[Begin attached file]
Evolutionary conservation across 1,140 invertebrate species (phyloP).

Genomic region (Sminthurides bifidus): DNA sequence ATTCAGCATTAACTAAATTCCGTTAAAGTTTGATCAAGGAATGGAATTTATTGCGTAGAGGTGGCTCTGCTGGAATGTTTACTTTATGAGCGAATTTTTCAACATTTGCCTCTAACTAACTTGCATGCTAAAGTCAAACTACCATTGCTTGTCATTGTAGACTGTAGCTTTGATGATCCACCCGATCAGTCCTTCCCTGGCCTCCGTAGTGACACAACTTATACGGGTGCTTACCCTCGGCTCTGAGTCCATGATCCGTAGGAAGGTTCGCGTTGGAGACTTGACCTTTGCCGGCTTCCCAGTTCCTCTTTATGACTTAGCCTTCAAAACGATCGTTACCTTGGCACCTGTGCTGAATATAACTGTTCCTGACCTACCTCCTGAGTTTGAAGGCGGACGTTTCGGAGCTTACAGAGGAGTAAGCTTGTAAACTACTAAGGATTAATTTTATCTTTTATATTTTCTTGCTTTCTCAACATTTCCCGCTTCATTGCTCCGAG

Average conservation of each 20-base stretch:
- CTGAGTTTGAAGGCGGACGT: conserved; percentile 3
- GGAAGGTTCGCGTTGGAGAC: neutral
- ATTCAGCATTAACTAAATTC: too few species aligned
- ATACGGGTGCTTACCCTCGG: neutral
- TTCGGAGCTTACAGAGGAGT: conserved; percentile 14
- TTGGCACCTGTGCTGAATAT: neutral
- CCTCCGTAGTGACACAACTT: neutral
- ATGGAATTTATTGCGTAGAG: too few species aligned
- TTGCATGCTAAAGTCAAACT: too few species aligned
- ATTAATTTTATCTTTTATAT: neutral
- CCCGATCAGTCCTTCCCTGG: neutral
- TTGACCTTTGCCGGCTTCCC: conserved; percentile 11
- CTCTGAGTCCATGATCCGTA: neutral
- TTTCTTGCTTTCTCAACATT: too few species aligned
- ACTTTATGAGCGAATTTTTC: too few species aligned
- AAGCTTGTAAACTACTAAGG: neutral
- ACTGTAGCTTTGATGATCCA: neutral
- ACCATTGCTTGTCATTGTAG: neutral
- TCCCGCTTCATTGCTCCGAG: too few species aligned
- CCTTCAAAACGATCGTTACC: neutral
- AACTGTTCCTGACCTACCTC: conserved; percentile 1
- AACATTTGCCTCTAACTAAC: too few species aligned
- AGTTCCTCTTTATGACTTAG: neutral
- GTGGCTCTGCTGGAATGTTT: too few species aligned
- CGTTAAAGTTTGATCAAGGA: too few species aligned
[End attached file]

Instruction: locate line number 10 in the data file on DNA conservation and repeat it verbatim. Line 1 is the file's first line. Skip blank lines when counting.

- CCTCCGTAGTGACACAACTT: neutral